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Food

Casper College’s Doornbos Lecture Series focuses on meat packing industry

Written by Saige Albert
Casper – In the food service and meat packing industry, keeping the consumer happy by addressing quality and safety of products is most important, explained President and CEO of Melotte Distributing, Inc. Harry Melotte at the 11th annual Casper College Doornbos Lecture Series on Feb. 21.
    Melotte Distributing, Inc. is headquartered in Green Bay, Wisc. and is a custom meat processor and wholesale distributer. The company, formed in 1976, focuses on high quality value-added products that are safe and reliable.
    As primary focus of his business, Melotte emphasized meeting the demands of the consumer is most important in the meat industry, and that includes maintaining a safe, quality product.
Food safety priorities
    Recent regulatory changes have required the meat packing industry to test for six more strains of E. coli bacteria, explained Melotte, and the rule will be implemented on June 12.
    To address the growing concerns about bacteria, Melotte began implementing a multi-step intervention system over a year ago. His food safety strategies extend beyond traceability, and all meat that enters his facility is thoroughly cleaned before entering the rest of the plant.
    “We started working on it before they came out with the rule,” said Melotte. “As meat products come in, they are declared unadulterated, and we have to deal with them because they may be contaminated.”
    The company treats all their meat products with an organic wash that is considered the most effective tool for intervention. After looking at potential residues, as well as what concentration is necessary to kill bacteria, Melotte noted that the product allows his facility to eliminate contaminants.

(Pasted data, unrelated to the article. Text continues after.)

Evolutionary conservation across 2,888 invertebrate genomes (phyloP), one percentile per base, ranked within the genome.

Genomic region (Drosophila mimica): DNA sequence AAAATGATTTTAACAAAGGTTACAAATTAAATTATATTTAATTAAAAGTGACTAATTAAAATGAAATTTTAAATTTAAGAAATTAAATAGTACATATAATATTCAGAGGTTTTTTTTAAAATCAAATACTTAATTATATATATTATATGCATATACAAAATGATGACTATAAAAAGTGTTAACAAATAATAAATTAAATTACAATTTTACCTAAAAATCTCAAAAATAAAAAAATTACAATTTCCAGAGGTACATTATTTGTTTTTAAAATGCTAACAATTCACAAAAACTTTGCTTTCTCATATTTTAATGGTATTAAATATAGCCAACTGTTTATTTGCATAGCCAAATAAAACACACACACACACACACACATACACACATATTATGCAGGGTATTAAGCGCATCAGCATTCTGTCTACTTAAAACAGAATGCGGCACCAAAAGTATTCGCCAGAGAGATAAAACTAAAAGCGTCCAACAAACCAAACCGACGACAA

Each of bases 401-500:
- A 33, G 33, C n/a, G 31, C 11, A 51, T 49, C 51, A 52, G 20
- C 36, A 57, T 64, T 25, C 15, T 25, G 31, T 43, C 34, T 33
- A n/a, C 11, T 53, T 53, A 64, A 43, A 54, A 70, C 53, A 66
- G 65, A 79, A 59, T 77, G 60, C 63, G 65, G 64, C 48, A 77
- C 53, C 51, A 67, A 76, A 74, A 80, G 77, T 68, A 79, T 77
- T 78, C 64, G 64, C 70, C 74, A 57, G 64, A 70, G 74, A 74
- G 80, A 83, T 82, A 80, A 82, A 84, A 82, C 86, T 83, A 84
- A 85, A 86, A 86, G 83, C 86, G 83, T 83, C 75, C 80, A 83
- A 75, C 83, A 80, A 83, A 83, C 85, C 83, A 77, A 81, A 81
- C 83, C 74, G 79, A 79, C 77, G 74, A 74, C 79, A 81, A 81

“This wash literally turns to table salt by the time it is done, and has been considered the most effective,” he added. “It costs over $15,000 per month – or about 1.8 cents per pound – to treat all of the meat before it goes into our plant.”
    “It’s our responsibility to our customer and the people that we deal with everyday to make these food safety efforts,” said Melotte, adding that, in two cases in the last year, the intricate system has stopped a contamination at his door.
    To prevent contamination in the facility, Melotte explain that edible oils are used to drive all belts and lift stations, and the equipment is built by the facility.
    “We have a complete fabrication and metal shop,” he said, adding, “We know what will fit our facilities and what we are doing.”
    He also trains all employees in food safety measures.
    “Every person is trained in food safety, why we do what we do, and the importance of safety,” said Melotte.
Traceability in packing
    “There are only two types of plants – those that have had a recall and those who are going to have one,” said Melotte. “There is nothing in between. It may not be your fault, but some product we obtain may be contaminated.”